When I think of London during the 18th century, I always imagine people of high aristocracy in powdered wigs and elaborate apparel, behaving with nearly perfect etiquette and civility and socializing in impeccable meeting halls or lawns.
The London seen in City of Vice is anything but that idyllic image. As stated in other reviews, think Deadwood set in England (complete with sex, violence and swearing -this show is definitely not for young children). The London of 1753 is overcrowded and the streets teem with gangs, thieves and prostitutes. Though difficult to fathom nowadays, there was no police force, nor did Parliament particularly see a need for one. The nobility had the Army and their personal guards to protect them; why should they bother if the peasants killed each other off? However, when street crime begins to invade high society, a solution was given consideration.
Enter Henry Fielding (Ian McDiarmand), the celebrated author of Tom Jones, and his brother, John (Iain Glen). The brothers use their standings as magistrates to organize the Bow Street Runners, who are basically London's first police force (and, incredibly, consist of just six men).
City of Vice contains all five episodes of the first season. It follows the brothers' constant struggles to fight street crime in one of the world's largest cities, solve complex murder cases, and satisfy the powers that be in Parliament enough not to lose their funding, all at the same time.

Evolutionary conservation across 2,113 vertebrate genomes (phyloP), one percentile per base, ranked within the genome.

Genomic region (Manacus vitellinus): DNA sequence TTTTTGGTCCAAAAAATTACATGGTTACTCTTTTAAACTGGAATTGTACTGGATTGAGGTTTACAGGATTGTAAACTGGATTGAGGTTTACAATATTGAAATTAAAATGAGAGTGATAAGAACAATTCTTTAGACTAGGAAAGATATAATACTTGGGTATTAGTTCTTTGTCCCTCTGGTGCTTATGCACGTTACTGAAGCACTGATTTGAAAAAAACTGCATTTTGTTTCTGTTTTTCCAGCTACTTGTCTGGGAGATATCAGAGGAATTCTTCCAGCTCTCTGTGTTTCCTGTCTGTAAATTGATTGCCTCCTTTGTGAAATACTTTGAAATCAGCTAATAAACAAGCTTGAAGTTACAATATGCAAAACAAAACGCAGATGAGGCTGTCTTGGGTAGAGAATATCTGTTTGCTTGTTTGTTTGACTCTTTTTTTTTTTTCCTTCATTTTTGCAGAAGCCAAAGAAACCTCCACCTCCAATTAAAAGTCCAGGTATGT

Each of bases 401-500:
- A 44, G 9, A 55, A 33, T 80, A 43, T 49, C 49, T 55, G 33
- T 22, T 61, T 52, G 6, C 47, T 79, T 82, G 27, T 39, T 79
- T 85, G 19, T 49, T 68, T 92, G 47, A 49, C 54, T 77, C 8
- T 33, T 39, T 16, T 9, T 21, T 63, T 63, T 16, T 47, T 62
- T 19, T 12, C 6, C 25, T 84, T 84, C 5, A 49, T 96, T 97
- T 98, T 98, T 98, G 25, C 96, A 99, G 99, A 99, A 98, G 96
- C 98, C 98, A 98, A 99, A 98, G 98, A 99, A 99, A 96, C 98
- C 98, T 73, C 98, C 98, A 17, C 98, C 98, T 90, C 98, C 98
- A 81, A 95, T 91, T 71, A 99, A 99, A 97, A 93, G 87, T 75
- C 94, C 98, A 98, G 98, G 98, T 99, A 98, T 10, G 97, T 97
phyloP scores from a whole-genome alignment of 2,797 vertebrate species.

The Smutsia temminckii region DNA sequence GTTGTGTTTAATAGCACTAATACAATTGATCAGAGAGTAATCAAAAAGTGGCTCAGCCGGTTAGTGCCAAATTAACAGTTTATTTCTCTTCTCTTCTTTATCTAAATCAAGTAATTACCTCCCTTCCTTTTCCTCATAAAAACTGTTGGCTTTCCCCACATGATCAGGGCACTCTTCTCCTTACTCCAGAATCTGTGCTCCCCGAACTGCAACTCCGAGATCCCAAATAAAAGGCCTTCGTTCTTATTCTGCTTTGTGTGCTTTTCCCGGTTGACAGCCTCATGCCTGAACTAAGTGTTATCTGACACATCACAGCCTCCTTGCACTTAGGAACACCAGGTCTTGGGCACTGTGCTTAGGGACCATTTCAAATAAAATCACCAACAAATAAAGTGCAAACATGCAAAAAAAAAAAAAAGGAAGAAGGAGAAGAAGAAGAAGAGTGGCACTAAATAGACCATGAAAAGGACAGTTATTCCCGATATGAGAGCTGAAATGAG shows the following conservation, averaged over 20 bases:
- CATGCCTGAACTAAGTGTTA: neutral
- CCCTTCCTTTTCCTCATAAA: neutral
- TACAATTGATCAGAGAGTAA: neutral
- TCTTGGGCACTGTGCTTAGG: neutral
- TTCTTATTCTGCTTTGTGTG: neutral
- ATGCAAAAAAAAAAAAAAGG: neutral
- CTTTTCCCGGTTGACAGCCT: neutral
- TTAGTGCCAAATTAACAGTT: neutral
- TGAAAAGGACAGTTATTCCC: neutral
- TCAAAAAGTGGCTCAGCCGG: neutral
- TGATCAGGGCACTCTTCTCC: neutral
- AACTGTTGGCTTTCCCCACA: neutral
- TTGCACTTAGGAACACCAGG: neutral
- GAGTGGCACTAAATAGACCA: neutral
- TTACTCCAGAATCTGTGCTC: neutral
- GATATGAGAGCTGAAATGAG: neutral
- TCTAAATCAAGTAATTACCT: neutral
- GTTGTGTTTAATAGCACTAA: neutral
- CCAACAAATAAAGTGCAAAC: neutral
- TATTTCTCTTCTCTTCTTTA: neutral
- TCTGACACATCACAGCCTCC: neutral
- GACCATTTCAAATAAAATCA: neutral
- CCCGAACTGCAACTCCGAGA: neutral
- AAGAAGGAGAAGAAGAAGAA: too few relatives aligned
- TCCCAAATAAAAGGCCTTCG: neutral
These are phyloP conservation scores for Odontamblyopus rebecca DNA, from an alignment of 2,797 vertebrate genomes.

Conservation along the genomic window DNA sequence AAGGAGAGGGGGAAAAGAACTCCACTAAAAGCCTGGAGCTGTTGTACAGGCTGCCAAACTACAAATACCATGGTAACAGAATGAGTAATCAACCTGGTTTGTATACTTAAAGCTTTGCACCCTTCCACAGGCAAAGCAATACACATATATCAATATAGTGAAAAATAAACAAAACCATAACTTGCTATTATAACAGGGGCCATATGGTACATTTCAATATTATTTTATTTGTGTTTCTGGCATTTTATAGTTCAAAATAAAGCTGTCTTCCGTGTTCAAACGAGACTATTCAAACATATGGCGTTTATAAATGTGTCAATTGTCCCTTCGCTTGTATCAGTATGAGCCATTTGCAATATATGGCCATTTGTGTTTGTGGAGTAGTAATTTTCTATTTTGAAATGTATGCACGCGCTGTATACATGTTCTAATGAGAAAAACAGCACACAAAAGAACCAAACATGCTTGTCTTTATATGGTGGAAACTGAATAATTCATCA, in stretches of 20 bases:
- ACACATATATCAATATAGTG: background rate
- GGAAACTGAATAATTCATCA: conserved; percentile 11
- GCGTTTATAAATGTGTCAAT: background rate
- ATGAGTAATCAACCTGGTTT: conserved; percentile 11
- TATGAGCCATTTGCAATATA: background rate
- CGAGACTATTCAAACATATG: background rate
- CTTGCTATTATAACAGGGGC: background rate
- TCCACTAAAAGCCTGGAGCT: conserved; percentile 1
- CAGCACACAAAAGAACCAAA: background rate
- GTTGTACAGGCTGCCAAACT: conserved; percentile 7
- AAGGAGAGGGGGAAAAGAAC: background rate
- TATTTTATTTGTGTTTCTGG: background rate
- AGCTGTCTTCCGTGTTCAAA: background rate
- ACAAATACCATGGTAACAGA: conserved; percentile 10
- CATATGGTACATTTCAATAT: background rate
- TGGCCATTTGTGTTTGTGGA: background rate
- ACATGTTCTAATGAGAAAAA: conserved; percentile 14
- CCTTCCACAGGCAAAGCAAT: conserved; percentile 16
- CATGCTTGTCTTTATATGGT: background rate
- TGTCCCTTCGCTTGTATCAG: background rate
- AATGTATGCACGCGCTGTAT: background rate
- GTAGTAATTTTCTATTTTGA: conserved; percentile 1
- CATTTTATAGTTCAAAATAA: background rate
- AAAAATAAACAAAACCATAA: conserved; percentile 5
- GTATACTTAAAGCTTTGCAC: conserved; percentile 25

The sets are also said to be as historically accurate as possible. The cobblestone streets are slick with dirty water, and scaffolding is everywhere, conveying a city that is perhaps expanding too rapidly. There is also a graying pall over everything, which not only fits the constantly gray skies of London but also the overall grim tone of series.
The series is well-cast. McDiarmid and Glen seem odd choices at first, since both seem better suited for playing villains (particularly McDiarmid, who is best known for playing the evil Emperor in the Star Wars films). However, their lack of warmth only makes the characters more interesting and enables the viewer to see them grow into the job, learning many hard lessons along the way. Initially, the brothers are clearly well-meaning but have a rigid, by-the-book sense of justice and are not entirely successful at hiding their condescension toward the lower classes. Each case presents them with horrors and dilemmas they never could have foreseen, and their sense of right and wrong is continually challenged. The last episode is particularly effective at showing Henry as a "fish out of water" who has rarely left his cocoon of aristocracy and is simply not ready yet to handle the true mean streets of London.
I can see this series appealing to both those who like historical dramas, as well as those who enjoy gritty, sordid crime mysteries, such as CSI or Dexter. It is also a fascinating account of a real historical figure's rather remarkable achievement. 1750's London was clearly not as pristine as imagined: for a good look at the "rot under the roses," see City of Vice.
Only a brief but entertaining "Making of" featurette.
One complaint: I wish subtitles had been included on the DVD. Some of the historically accurate slang terms and thick accents make the dialogue difficult to follow at times.
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